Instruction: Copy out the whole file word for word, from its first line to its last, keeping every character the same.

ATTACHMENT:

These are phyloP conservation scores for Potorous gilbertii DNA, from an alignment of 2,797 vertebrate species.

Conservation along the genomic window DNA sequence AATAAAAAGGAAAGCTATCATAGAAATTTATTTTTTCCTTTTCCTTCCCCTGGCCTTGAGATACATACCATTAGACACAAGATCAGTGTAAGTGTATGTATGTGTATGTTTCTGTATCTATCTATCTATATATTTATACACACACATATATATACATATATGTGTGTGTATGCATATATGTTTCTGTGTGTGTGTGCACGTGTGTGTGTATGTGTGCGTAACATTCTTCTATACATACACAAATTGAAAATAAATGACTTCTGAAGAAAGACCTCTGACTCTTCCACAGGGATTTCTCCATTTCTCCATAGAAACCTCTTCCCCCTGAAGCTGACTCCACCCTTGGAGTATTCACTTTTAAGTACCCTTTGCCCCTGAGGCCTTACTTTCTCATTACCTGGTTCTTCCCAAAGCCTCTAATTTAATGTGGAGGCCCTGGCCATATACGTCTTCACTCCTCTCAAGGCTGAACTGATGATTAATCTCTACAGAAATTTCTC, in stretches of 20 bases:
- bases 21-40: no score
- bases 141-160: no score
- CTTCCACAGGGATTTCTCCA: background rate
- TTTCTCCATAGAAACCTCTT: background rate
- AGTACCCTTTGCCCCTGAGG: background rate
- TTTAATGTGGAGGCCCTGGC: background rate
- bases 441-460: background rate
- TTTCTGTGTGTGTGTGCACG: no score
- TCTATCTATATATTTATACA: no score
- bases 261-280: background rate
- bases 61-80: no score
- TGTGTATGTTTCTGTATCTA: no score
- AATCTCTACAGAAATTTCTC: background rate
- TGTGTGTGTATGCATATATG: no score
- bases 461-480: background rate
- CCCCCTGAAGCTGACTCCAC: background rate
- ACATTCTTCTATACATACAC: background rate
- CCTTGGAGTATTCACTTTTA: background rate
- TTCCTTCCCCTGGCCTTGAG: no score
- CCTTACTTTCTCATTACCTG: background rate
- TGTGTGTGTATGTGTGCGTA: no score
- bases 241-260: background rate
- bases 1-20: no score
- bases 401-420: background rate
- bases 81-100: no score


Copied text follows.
These are phyloP conservation scores for Potorous gilbertii DNA, from an alignment of 2,797 vertebrate species.

Conservation along the genomic window DNA sequence AATAAAAAGGAAAGCTATCATAGAAATTTATTTTTTCCTTTTCCTTCCCCTGGCCTTGAGATACATACCATTAGACACAAGATCAGTGTAAGTGTATGTATGTGTATGTTTCTGTATCTATCTATCTATATATTTATACACACACATATATATACATATATGTGTGTGTATGCATATATGTTTCTGTGTGTGTGTGCACGTGTGTGTGTATGTGTGCGTAACATTCTTCTATACATACACAAATTGAAAATAAATGACTTCTGAAGAAAGACCTCTGACTCTTCCACAGGGATTTCTCCATTTCTCCATAGAAACCTCTTCCCCCTGAAGCTGACTCCACCCTTGGAGTATTCACTTTTAAGTACCCTTTGCCCCTGAGGCCTTACTTTCTCATTACCTGGTTCTTCCCAAAGCCTCTAATTTAATGTGGAGGCCCTGGCCATATACGTCTTCACTCCTCTCAAGGCTGAACTGATGATTAATCTCTACAGAAATTTCTC, in stretches of 20 bases:
- bases 21-40: no score
- bases 141-160: no score
- CTTCCACAGGGATTTCTCCA: background rate
- TTTCTCCATAGAAACCTCTT: background rate
- AGTACCCTTTGCCCCTGAGG: background rate
- TTTAATGTGGAGGCCCTGGC: background rate
- bases 441-460: background rate
- TTTCTGTGTGTGTGTGCACG: no score
- TCTATCTATATATTTATACA: no score
- bases 261-280: background rate
- bases 61-80: no score
- TGTGTATGTTTCTGTATCTA: no score
- AATCTCTACAGAAATTTCTC: background rate
- TGTGTGTGTATGCATATATG: no score
- bases 461-480: background rate
- CCCCCTGAAGCTGACTCCAC: background rate
- ACATTCTTCTATACATACAC: background rate
- CCTTGGAGTATTCACTTTTA: background rate
- TTCCTTCCCCTGGCCTTGAG: no score
- CCTTACTTTCTCATTACCTG: background rate
- TGTGTGTGTATGTGTGCGTA: no score
- bases 241-260: background rate
- bases 1-20: no score
- bases 401-420: background rate
- bases 81-100: no score